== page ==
These components are the functional core of the MB2. Their job is to provide 26dB gain for both the positive and negative halves of the balanced signal at the same time. This is a very delicate task, as any noise or distortion introduced in one half of the signal will not be canceled out, and will be amplified by the following mic preamp. So each LSK389 contains two matched, low-noise transistors (one for each half of the balanced signal), which are thermally coupled in the same case.
LSK389 transistor (x2)
Populate Small Capacitors top
Place the smaller capacitors in their respective places. These capacitors are not polarized and therefore can be placed in either direction. Solder then trim the leads.
1n cap (x4)
0.22u cap (x4)
Populate Large Capacitors top
These capacitors are polarized, so they must be placed in a certain direction. The positive lead is slightly longer, while the negative lead is marked with a stripe on the body of the capacitor. Place the capacitors with the positive lead in the pad next to the "+" marking on the PCB. Double check their orientation, then solder and trim.
Jacks and Case top
Screw Panels to XLRs top
Screw the input and output panels to the XLR jacks with the longer, thread-cutting screws. Leave the screws loose for now so that the XLRs have a bit of room to move.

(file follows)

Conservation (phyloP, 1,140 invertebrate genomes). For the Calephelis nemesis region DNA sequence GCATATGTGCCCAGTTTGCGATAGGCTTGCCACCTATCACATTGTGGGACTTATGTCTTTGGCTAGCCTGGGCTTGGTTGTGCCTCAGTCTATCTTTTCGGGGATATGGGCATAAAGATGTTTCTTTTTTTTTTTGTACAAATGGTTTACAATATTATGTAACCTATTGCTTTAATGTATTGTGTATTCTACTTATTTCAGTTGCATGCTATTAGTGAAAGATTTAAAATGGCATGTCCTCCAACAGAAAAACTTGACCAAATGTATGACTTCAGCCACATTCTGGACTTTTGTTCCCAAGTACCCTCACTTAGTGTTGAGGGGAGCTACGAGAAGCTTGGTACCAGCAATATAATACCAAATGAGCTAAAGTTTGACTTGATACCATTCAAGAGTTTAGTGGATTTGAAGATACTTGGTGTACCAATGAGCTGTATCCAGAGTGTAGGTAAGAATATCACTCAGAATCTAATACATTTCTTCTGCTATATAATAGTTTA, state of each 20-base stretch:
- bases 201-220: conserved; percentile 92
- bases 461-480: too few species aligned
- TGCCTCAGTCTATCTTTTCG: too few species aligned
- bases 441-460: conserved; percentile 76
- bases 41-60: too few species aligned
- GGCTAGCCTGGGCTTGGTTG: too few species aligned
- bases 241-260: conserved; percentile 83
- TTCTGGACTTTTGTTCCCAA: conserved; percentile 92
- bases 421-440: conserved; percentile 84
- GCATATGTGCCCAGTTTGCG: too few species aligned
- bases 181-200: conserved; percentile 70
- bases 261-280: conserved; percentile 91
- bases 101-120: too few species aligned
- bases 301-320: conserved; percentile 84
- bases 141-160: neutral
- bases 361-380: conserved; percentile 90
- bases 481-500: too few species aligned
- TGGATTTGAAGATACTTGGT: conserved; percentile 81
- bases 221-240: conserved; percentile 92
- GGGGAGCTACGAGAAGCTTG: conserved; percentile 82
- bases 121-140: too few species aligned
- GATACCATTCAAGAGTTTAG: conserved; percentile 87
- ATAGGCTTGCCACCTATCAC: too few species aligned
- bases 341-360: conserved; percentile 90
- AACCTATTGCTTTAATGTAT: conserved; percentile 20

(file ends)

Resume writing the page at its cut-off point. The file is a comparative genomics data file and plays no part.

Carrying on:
3-pin XLR male jack (x2)
3-pin XLR female jack (x2)
XLR screw (x8)
Populate XLR Jacks top
Place the XLR jacks. Once all the leads including the plastic mounting tabs have snapped into place, tighten the screws on the panel. Solder the jacks but do not trim the leads.
Slide PCB Into Case top
Unscrew and remove one of the panels. Then slide the assembly into the lower channel in the case. The input panel should be on the side closest to the "M" in "MB2."
Screw in Panels top
Re-attach the remaining panel to the XLRs. Then fasten the panels to the case with the shorter screws.
PCB bracket screw (x8)
Apply Foam Pad top
Remove the backing from the foam pad and apply it to the bottom of the case.
Final Checks and Testing top
Before you wrap up, check the following things:
Connect Mic to MB2 top
Connect a dynamic or ribbon microphone to MIC INPUT 1. Do the following steps with channel 1 and then connect the mic to MIC INPUT 2 and repeat the steps.
Connect the MB2 to an Audio Interface top
Run an XLR cable from MIC OUTPUT 1 to a microphone input on your audio interface. Turn the gain knob on the interface down all the way, then engage +48 phantom power. The phantom power is what powers the MB2; it does not pass through to the microphone.
Next, set a channel in your DAW to record the channel you plugged the MB2 into. Sing, hum, or make some noise into the mic and set the gain on the interface accordingly. Make a short recording to check that the signal is passing cleanly from the MB2. Now repeat these steps for channel 2.
All good? Congrats on finishing your build! Have a question or problem? Drop us a line.